• Don’t just be a resource, be a connector–introduce people who need each other, online or hold an event
  • Create a mobile social game–mobile phones allow us to do so much, including letting us connect with people, places and things, in real time. Create a game that gets people out and connecting socially–with each other, with the real world, with your campaign.

It’s true that social media is best conquered as a program, and not a flash in the bucket. That said, these tactics can help you ad social aspects to your already creative and fun campaign.

How to Sell Search Engine Optimization


NOTE: This is the fourth segment in our “How to Sell Series.” You can read other segments here.

So you’ve built your client a whiz-bang website. It looks great, captures visitor contact information to add to email lists, moves potential customers along the sales funnel and drives branding. But how are you driving traffic to it?

Search Engine Optimization (SEO), of course. SEO is the process by which a website is optimized for certain keywords so that they appear higher in the search engine results.

Theoretically, agencies should be selling SEO services with every single website they build (unless, of course, the client doesn’t want their site to be found by search engines–and there are some out there). Yet, budgets being what they are, some clients choose to forgo SEO. Here are some tips to help agencies convince clients it’s worth the extra expense.

Basic beginnings of an SEO program

Oftentimes, when a client doesn’ t have budget to support a true SEO initiative, the agency will assure them that the site is built with “best practices,” in mind, meaning that the site architecture is built with searches in mind, that the copy is readable by both humans and search engines, etc. While that is sometimes the case (and sometimes not), the only true way to take advantage of SEO is to start with keyword research and analysis. By researching relevant keywords (in addition to those the client supplies), an agency will have a solid foundation to create the AI and start creating content.

For written content, the copy must be written in a way that balances what the search engines want and what visitors need. Fortunately, with the ever-increasingly sophistication of search engines, these are quickly becoming one and the same. It’s worthwhile to invest time and energy into copywriting that serves all those purposes simultaneously. And not all copywriters do this. For non-text content (images, video, etc.), it’s essential to properly tag them, as they are virtually invisible to search engines.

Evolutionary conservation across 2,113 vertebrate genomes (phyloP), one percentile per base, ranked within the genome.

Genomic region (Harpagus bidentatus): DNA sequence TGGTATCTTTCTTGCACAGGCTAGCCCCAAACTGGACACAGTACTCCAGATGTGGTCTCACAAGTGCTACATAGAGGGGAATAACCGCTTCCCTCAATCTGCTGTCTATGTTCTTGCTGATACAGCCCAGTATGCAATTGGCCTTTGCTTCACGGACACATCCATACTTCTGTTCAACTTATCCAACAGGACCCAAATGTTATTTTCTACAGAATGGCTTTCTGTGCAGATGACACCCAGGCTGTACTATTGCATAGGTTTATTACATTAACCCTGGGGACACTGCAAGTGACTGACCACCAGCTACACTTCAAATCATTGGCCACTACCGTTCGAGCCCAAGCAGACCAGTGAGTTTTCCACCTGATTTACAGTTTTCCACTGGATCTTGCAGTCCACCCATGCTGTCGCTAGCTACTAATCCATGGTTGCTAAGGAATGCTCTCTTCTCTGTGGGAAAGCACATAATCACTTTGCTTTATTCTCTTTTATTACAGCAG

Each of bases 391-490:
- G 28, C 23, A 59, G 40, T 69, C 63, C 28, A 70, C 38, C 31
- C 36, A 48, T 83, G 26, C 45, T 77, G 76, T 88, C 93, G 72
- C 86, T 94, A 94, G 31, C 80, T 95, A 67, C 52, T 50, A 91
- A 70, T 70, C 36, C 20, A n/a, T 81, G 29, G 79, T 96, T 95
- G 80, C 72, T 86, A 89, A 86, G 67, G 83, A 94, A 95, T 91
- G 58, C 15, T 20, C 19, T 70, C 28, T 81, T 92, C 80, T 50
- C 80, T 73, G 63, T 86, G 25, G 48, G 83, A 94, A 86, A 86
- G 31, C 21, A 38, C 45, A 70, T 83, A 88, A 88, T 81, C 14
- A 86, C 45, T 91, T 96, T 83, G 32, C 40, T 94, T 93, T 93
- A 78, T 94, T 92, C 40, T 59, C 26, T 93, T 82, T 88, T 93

Taking these first steps are the basic steps that should be taken for all sites, and should be required. However, additional steps are needed for an SEO program to truly have an impact on the bottom line.

Kick SEO up a notch

One thing that all search engines love is fresh content. Once the SEO basics have been implemented, it’s essential to continue to keep site content new, relevant and interesting, and the easiest way to achieve this is blogging. The more you blog, the fresher the content, the bigger the impact on the site’s traffic.

But posting new content doesn’t always have to blogging. It could be video. It could be a podcast. It could be images that are regularly updated (just make sure any non-text content is properly tagged, so the search engines can find it).

The SEO Coup de Grace

If on-page optimization efforts are like a target for search engines to send traffic to, then inbound links are like arrows pointing the way. Inbound links back to a site tell search engines that what the information on the site is valuable, and this is particularly true when an inbound link contains relevant keywords.

There are many ways to obtain inbound links. Website and business directories are a great place to start, as search engines sometimes use these to help their indexing. Directory listings are also a more affordable way to garner inbound links.

More time-intensive methods can include blogger outreach and online community engagement (i.e. social networking), and social bookmarking. In each of these instances, it’s important to understand that the company is participating in a community with the goal of generating links back to its site. The key, of course, is participation, and not spamming. That means posting relevant information, and not just the client’s latest blog post. It also often can lead to relationship development, which in our opinion, is a key goal of participating in social media.

The bottom line is this: Building things is nice. Building things that people find useful is better. And building things that can be found (and then used) is best.